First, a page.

Germany’s Merkel Agrees with ‘Angry’ Slovak Leader that Ukraine Bums EU to Pay for Russian Gas

But Merkel says EU taxpayers will have to subsidize Ukraine.

Eric Zuesse

On October 21st, the German Economic News headlined (as translated), “Merkel: EU Taxpayers Should Finance Debt of Ukraine,” and reported that, “Angela Merkel visited [Slovakia’s Prime Minister] Robert Fico on Monday [in the Slovak capital of Bratislava]. Both leaders demand that Kiev should take more responsibility,” and not push the EU to pay Ukraine’s past-due gas bills from Russia’s Gazprom.

Ukraine’s leader, Petro Poroshenko, was “demanding” that the EU bail out Ukraine, which is months behind on its gas bill from Gazprom, and which furthermore has been getting Slovakia to reverse flow of Russia’s gas, in order to meet Kiev’s own heating-needs.

“Ukraine and Russia negotiate Tuesday morning in Brussels about the dispute over gas supplies,” to Europe, through Ukraine’s pipelines from Russia.

“Russia demands that Ukraine pay its past-due gas bill of $4.5 billion, but doubts Kiev’s solvency.”

Merkel proposes that the EU provide a bridge-loan to help Ukraine get through the winter. She says, “It could not be expected that the EU will take over Ukraine’s gas debt to Russia. Fico’s anger is understandable.”

BusinessWeek  headlined on Monday that, “Russia Won’t Accept Terms to End Sanctions Over Ukraine,” and reported that, “Russia’s top diplomat [Sergei Lavrov] said his country won’t accept [Obama’s and the EU’s] conditions to end sanctions after talks in Italy produced no breakthrough over the truce in Ukraine.” That truce is between the residents in Ukraine’s southeast, and the Ukrainian Government, which has been bombing them ever since May, in order to end their desire to break away from that Government and support instead their own republic or republics, set up by themselves. Those regions had voted at around 90% for the Ukrainian President, Viktor Yanukovych, who was overthrown on February 22 in Kiev, after America’s State Department official Victoria Nuland appointed Arseniy Yatsenyuk to lead Ukraine until a new President would be elected by voters in Ukraine’s northwest, on May 25th. The people in Ukraine’s southeast wanted to join Russia.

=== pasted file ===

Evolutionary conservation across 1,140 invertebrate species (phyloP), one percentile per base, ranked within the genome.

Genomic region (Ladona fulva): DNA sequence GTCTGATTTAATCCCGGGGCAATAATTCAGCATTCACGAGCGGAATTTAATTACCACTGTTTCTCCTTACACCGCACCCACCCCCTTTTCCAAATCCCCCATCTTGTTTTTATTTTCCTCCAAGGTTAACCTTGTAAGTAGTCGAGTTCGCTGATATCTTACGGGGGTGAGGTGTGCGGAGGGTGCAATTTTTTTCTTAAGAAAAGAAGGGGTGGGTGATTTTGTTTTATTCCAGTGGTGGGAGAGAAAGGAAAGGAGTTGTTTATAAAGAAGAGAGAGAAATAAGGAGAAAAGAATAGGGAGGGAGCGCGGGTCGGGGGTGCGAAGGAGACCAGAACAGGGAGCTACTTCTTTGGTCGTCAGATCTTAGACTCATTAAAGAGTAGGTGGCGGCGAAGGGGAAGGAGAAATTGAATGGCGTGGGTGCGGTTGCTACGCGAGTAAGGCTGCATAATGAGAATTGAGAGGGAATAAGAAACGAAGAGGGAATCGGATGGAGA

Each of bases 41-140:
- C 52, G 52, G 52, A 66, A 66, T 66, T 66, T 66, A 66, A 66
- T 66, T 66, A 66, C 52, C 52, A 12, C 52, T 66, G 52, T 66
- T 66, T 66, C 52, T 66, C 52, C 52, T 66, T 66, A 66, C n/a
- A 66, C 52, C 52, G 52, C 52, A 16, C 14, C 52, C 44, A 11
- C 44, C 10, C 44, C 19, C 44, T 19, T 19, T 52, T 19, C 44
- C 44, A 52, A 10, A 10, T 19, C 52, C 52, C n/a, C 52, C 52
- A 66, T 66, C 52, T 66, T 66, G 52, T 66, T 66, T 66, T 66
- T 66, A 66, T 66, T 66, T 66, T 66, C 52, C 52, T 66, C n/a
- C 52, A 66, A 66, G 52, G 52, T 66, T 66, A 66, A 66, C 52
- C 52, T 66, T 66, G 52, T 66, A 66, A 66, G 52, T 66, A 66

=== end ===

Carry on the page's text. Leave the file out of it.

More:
Russia isn’t buckling to the U.S.-EU pressures. BusinessWeek notes that Russia’s President Vladimir Putin, whose nation pipes about 15 percent of the EU’s natural gas needs through Ukraine, “said last week that supplies to Europe would be reduced if the Ukrainian government siphoned off fuel for its own use.”

So, Russia seems to be standing firm on getting its back-due payments from Ukraine, and on refusing to accept the West’s conditions for ending sanctions against Russia, and on prohibiting Ukraine from reverse-flowing any more of Russia’s gas.

Russia thus seems to be standing firm on everything pertaining to Ukraine and the EU. If this will keep up, then the EU’s taxpayers could end up paying a very hefty price for ‘winning’ Ukraine to join the EU.

The United States, by comparison, suffers very little from the entire matter.


Investigative historian Eric Zuesse is the author, most recently, of They’re Not Even Close: The Democratic vs. Republican Economic Records, 1910-2010, and of  CHRIST’S VENTRILOQUISTS: The Event that Created Christianity.